Loyie says the public does not even know the full extent of all of the. Much of the environmental destruction has just been covered up or ignored by national officials; “whole scientific libraries” full of research documents have been shredded and sent to the landfill. “They didn’t even recycle the frickin’ paper” (Sowunmi).
Animals such as moose and fish have suffered terribly from all of the toxins polluting their habitat. The fatty meat from a moose’s hump is a prized food for locals, such as Loyie’s father-in-law. However, healthy moose are now rare. Often when hunters cut into the meat of a downed moose, they’ll find lesions and discover the liver is discolored. “We just don’t eat the meat,” Loyie says, “Some of the people are so hungry that they do.” Fish also are found with large ulcers on the side of their bodies. Signs of malnourishment and disease are evident across the food chain, into the local human communities. Many communities in Alberta have suffered health problems. The Fort Chipewyan Nation has developed extremely high cancer clusters (Klinkenberg) that are killing residents and Loyie is seeing similar trends in his hometown of Slave Lake.
When the oil boom first took off in Slave Lake, the Loyie family was keeping horses. Loyie owned his first horse in grade one. His whole family had many horses and they were an integral part of their lives. They would use the animals to cut hay and pull wagons. The horses would also be used to pack foraged food, and smoked moose and fish. In the winter, rather than keep the horses in corrals, they would let them run feral for the season and then catch them up again in the spring. As Loyie recalls,
One year the horses didn't come down anymore. We waited and waited and finally my brother, Einor, and this guy named Lloyd North, they saddled up a couple horses and they went looking for 'em. They found over 300 dead horses by an oil lease. They were drinking the water out of the sump. They were drinking that water because it didn't freeze. It didn't freeze because of the chemicals in it. The horses didn't fucking know! And they all died. The oil company gave us twenty-five dollars, and my brother got a job. So that was the end of the horse culture. That’s one of the things I always swore I’d get back at them for, was killing my horse.”
One day while out walking his dog, Loyie noticed that the train tracks running through Slave Lake were in disrepair. Concerned about what the implications would be for the increasing number of oil tank cars, he took photos and showed them to Canadian National Railway workers. In response, they called the cops on him and charged him for trespassing. That’s when he really started to speak up about what was happening and began informing the local community about the danger of the oil trains.
His efforts to hold the industry accountable attracted the attention of different organizations. The Keepers of the Athabasca invited him onto their board. Then the Keepers of the Water invited him onto their board to “kick some ass.” At the time of his intitial involvement, most of the other board members were “oil industry hacks.” This conflict of interest has been mirrored in Canada’s national politics.
For forty-four years the country’s government was run by the Conservative Party, which has been heavily invested in the interests of oil companies. The Conservatives cut taxes for oil companies in exchange for refusing to regulate the industry. The oil industry has returned the favor by putting millions of dollars towards Conservatives’ election campaigns. Because the government lowered taxes, it is indebted to foreign powers and Swiss banks. Now, Canada has a debt nearly as high as the U.S. The economy of Alberta is nearly entirely dependent on oil extraction. Most of the people Loyie knows got caught up in the race for bigger homes, bigger, trucks, and bigger retirement plans. They bought stocks in the companies they worked for, and when these stocks are devalued, their retirement plans are ruined.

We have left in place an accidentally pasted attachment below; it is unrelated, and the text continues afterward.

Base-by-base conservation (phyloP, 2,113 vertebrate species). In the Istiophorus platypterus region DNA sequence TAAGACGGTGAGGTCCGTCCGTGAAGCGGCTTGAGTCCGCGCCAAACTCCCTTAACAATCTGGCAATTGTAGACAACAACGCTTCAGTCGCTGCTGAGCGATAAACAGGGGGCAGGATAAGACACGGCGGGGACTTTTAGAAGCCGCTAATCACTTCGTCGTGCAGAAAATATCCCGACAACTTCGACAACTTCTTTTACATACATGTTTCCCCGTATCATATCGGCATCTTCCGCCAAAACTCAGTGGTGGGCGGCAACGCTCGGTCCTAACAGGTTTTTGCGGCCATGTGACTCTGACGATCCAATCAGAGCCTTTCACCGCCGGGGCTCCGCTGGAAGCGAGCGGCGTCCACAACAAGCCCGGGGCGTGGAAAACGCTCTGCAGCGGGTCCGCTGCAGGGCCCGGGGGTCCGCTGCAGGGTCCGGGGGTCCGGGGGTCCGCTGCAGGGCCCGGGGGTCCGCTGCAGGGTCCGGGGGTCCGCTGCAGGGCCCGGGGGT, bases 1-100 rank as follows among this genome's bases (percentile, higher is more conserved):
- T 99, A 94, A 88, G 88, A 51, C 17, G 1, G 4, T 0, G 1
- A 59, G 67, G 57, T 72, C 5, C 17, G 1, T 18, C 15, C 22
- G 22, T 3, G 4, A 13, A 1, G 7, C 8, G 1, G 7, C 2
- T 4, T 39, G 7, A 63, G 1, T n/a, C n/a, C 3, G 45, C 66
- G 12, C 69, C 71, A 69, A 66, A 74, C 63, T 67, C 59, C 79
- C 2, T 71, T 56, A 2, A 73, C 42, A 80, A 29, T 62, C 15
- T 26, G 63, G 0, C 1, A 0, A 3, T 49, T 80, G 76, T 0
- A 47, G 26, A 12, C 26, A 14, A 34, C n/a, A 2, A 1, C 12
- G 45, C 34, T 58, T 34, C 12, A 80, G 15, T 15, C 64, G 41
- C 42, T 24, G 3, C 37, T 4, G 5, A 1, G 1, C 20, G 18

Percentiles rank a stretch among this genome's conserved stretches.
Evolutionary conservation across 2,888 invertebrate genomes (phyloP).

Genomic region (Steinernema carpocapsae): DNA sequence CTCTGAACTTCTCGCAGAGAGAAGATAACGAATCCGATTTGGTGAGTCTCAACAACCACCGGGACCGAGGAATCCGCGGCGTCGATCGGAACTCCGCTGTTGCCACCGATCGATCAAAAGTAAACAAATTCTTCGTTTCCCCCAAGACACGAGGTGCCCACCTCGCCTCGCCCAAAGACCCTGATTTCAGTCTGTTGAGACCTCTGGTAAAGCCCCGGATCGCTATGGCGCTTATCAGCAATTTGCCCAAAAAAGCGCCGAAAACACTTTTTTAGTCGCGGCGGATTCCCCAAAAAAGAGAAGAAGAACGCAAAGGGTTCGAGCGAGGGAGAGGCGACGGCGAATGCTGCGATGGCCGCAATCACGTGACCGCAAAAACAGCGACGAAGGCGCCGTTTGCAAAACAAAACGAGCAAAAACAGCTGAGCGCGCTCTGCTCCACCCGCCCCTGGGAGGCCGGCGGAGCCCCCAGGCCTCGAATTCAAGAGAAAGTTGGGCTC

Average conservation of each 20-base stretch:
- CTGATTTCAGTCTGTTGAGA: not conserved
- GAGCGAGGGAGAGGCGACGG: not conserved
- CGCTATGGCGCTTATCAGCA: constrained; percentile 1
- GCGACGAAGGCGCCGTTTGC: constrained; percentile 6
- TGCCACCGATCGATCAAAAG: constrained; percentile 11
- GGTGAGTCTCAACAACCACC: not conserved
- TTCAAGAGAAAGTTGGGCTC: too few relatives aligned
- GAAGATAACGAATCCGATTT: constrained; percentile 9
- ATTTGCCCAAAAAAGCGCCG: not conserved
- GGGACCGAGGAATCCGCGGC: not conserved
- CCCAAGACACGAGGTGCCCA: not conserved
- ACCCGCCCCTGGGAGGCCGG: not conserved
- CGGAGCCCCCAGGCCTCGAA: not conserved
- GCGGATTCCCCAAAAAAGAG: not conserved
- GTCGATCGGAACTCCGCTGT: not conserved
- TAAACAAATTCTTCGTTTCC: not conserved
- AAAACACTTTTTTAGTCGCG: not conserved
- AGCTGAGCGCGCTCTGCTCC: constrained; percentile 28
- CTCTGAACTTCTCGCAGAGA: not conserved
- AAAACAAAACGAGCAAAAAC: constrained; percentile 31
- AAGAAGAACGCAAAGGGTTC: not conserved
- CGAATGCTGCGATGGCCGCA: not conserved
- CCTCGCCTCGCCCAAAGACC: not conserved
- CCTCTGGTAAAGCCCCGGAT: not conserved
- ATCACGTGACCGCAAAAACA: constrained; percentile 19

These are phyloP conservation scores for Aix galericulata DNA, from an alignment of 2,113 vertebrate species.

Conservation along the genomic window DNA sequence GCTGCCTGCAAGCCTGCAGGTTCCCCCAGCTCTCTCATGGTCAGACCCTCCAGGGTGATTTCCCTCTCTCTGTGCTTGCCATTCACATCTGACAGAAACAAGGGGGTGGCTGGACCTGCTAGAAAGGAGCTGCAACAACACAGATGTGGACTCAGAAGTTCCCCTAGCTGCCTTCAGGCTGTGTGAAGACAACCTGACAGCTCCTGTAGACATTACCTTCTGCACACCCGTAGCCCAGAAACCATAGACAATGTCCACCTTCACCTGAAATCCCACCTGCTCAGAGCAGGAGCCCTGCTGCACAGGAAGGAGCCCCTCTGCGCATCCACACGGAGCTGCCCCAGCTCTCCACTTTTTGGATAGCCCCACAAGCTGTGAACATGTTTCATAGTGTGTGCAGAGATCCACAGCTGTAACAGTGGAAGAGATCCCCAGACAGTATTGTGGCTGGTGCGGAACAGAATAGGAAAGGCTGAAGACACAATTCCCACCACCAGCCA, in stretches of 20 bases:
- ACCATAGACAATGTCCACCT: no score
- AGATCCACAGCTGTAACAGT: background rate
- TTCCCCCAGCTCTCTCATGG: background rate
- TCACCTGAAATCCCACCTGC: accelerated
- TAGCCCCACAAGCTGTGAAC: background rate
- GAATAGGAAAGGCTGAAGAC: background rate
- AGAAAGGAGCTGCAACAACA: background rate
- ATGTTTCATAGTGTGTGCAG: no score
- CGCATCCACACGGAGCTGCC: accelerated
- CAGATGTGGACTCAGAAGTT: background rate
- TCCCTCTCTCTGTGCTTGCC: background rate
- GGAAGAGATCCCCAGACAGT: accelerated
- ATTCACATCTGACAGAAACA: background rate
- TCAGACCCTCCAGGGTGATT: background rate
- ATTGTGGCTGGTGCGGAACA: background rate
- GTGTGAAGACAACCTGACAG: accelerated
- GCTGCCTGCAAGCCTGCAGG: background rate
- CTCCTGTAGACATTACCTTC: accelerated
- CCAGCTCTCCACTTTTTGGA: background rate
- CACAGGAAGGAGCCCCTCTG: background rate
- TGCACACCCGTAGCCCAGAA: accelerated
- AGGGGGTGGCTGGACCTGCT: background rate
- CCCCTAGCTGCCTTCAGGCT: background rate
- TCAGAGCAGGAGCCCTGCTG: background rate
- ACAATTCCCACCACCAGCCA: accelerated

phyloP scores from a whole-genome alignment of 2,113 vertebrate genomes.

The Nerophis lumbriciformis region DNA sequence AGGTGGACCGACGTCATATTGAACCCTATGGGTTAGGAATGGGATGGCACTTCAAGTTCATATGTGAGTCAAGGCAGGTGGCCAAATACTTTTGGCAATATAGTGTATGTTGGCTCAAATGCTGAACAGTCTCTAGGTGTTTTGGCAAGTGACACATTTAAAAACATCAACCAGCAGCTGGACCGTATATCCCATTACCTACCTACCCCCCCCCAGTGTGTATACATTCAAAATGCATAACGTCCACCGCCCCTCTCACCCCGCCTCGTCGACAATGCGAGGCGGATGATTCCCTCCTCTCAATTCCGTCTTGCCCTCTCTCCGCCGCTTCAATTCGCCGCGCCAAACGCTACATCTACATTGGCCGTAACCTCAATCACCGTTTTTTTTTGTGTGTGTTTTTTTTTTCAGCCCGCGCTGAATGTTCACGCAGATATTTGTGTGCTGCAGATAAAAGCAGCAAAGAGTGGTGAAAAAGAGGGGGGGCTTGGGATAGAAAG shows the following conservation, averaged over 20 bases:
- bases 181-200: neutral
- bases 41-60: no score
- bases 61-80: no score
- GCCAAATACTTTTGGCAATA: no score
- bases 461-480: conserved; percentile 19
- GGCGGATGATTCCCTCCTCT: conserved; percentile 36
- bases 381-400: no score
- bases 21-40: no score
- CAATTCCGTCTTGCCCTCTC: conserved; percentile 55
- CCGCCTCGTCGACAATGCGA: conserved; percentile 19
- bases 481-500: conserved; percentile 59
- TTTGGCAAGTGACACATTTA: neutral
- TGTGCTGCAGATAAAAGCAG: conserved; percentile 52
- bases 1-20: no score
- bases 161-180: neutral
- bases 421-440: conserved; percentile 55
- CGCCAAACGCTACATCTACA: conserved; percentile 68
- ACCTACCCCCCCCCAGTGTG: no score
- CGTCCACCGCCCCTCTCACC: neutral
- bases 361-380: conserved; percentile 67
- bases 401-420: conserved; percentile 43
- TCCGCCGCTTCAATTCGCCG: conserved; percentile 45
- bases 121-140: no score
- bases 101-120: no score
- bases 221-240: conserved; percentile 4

Loyie stresses that Alberta’s oil industry is driven by foreign interests–primarily from their neighbor to the south. It is the United States’ demand for fossil fuel that has made the oil-sands industry. “What Canada basically is….is a grocery store for resources for the United States,” Loyie asserts. It is imperative that the U.S. weans itself off of its over-reliance on oil consumption. Loyie says that regardless of how much “Obama wags his fingers” at the tar-sands, and how Obama has canceled the Keystone Pipeline, the fact remains that the U.S. is built on and sustained by fossil fuels.
David Loyie believes it is the women and youth who will lead society out of the fossil-fuel nightmare. The Keepers of the Athabasca are working to build an all-Native grassroots organization that protects their land and communities. He shares his story for the sake of future generations–for the sake of his granddaughter.
I just dreaded the day when my granddaughter would come to me and say, "Papa, why didn't you do something while there was still time about the environment." You know, or ask me this question- "Was money so important to you that you didn't care what kind of a world you were leaving me to raise my grandkids in?" Or the big bummer, the super question is, "Do you love money more than me?" I'll never have to hold my head down….People ask me that question, I can hold my head up and say, "Fuck, I did something about it. I'm doing something about it."
Communications, P.C. (2006, December 28). Alberta's Oil Sands. Alberta's Clean Energy Future.
Hansen, James (2012, May 9). Game Over for the Climate. The New York Times.
First Nations in Alberta. (2015, September 15)
Keepers of the Athabasca, Keepers of the Water. (2011, July).
Loyie, David. (2015, November 17). Telephone interview with Jesse Ambrose.
Manta. (n.d.) Oil and Gas Producers in Alberta.
Marty Klinkenberg, Postmedia News. (2015, July 8). Oil sands pollution linked to higher cancer rates in Fort Chipewyan for first time: Study. Financial Post.
Sowunmi, Jordan. (2015, January 15). The Harper Government Has Trashed and Destroyed Environmental Books and Documents. VICE | Canada.
Steward, Gillian. (2016, September 4). Alberta’s oilsands workers lead a patch-work life. The Star.